The viewfinder may consist of a liquid crystal display.

The miniature camera for sensor application may be rotatably attached to the viewfinder to make panning and/or tilting possible for capturing an accessory worn on the television camera operator.

The accessory to be captured by the miniature camera for sensor application may consist of a weakly luminous object worn on the television camera operator.

The viewfinder control unit may further comprise:

    • storing means for storing information on a preset position of the viewfinder; and
    • preset control means for returning the viewfinder to the preset position in accordance with the information on the preset position stored in the storing means.

The miniature camera for sensor application may be used as an image pickup device of a videophone, and the viewfinder may be used as a display unit of the videophone.

A television camera may comprise the viewfinder control unit such that the viewfinder is always trained on the face of the television camera operator independently of panning and/or tilting of the television camera.

In the second aspect of the present invention, there is provided a viewfinder control unit attached to a television camera, the viewfinder control unit comprising:

    • detecting means for detecting a particular color portion of a television camera operator;
    • calculation means for calculating a central position of the particular color portion; and
    • driving means for driving a motor for panning and/or tilting the viewfinder in response to the central position calculated.

Here, the detecting means may comprise a miniature camera for sensor application attached to the viewfinder, and may detect the particular color portion of the television camera operator from an output of the miniature camera for sensor application.

The detecting means may detect a flesh color portion on the face of the television camera operator as the particular color portion.

The viewfinder may consist of a liquid crystal display.

The miniature camera for sensor application may be rotatably attached to the viewfinder to make panning and/or tilting possible for capturing an accessory worn on the television camera operator.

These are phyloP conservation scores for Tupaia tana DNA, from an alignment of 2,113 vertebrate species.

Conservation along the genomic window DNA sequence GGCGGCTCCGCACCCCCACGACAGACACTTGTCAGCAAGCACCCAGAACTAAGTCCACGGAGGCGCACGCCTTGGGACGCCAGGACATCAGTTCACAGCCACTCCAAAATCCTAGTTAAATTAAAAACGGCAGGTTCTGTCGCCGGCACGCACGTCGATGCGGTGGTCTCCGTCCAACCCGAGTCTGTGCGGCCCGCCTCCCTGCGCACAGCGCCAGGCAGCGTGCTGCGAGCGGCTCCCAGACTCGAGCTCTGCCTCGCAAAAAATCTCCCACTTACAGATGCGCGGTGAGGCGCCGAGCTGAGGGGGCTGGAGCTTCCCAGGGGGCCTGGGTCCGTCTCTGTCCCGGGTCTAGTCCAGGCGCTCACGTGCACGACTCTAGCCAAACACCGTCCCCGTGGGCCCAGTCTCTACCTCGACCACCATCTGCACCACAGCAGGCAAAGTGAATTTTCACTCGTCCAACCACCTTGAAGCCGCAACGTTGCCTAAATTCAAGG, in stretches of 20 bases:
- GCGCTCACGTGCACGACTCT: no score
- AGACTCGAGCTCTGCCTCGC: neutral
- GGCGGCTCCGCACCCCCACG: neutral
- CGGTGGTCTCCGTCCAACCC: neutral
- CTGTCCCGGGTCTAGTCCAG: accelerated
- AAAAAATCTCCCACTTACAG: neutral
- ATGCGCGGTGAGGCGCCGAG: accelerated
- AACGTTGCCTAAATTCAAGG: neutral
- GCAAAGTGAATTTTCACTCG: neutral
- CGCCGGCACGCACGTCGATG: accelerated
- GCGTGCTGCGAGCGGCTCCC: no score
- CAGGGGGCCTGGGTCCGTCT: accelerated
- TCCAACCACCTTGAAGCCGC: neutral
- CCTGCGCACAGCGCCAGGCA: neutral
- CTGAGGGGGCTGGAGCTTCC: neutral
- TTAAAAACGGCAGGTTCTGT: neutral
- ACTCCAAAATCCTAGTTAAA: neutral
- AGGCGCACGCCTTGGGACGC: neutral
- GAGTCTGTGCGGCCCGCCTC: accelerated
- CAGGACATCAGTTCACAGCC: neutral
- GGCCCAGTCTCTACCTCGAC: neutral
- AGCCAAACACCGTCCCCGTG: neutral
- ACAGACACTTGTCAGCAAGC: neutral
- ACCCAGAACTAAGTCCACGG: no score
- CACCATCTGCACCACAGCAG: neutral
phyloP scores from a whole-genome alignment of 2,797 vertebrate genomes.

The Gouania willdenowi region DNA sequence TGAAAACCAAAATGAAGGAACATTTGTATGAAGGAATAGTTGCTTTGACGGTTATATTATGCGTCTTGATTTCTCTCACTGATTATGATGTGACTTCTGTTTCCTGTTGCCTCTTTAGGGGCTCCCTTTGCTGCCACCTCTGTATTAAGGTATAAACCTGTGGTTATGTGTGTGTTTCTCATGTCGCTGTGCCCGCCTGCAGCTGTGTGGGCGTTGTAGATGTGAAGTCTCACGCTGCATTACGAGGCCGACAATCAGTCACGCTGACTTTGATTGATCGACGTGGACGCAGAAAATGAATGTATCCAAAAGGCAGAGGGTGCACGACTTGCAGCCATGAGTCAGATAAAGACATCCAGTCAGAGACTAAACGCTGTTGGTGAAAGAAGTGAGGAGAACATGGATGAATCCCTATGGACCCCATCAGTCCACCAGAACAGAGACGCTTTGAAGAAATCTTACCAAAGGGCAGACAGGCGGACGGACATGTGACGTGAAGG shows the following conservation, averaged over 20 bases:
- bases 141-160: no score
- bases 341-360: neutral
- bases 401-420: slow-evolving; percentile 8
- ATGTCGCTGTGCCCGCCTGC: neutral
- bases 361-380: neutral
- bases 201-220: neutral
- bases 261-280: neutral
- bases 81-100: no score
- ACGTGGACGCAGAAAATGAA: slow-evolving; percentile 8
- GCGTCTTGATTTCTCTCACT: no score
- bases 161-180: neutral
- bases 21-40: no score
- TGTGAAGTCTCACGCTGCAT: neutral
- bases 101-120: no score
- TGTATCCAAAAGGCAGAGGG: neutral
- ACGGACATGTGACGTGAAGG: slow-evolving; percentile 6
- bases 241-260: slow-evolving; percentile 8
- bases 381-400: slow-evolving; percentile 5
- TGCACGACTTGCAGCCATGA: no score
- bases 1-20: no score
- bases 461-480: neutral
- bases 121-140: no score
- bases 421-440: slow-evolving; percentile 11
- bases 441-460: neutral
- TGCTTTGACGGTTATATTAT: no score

The accessory to be captured by the miniature camera for sensor application may consist of a weakly luminous object worn on the television camera operator.

The viewfinder control unit may further comprise:

    • storing means for storing information on a preset position of the viewfinder; and
    • preset control means for returning the viewfinder to the preset position in accordance with the information on the preset position stored in the storing means.

The miniature camera for sensor application may be used as an image pickup device of a videophone, and the viewfinder may be used as a display unit of the videophone.

A television camera may comprise the viewfinder control unit such that the viewfinder is always trained on the face of the television camera operator independently of panning and/or tilting of the television camera.

The above and other objects, effects, features and advantages of the present invention will become more apparent from the following description of embodiments thereof taken in conjunction with the accompanying drawings.

BRIEF DESCRIPTION OF THE DRAWINGS

FIG. 1 is a schematic diagram illustrating an overall concept of a viewfinder in accordance with the present invention;

FIG. 2 is an enlarged diagram showing the viewfinder VF as shown in FIG. 1 with its ancillary components;

FIG. 3 is a block diagram showing a viewfinder control circuit in an embodiment 1 in accordance with the present invention;

FIG. 4 is a circuit diagram showing a flesh color detector 2 as shown in FIG. 2 in detail;

FIG. 5 is a diagram illustrating detection of a central position of a face in the embodiment 1;

FIG. 6 is a diagram illustrating the detection of the central position of the face in the embodiment 1;

FIG. 7 is a diagram illustrating motion direction detection;

FIG. 8 is a block diagram showing a viewfinder control circuit in an embodiment 2 in accordance with the present invention;

FIG. 9 is a diagram illustrating detection of a central position of a face in the embodiment 2;

FIGS. 10A and 10B are diagrams each illustrating a tracking state of the viewfinder VF that automatically tracks the face of a cameraman when he or she changes the height of the television camera by operating a dolly;

FIG. 11 is a perspective view showing an embodiment 3 in accordance with the present invention;

FIG. 12 is another perspective view showing the embodiment 3 in accordance with the present invention;

FIG. 13 is a side view of an embodiment 4 in accordance with the present invention;

FIG. 14 is a front view of the embodiment 4;

FIG. 15 is a side view of an embodiment 5 in accordance with the present invention;

FIG. 16 is a front view of the embodiment 5;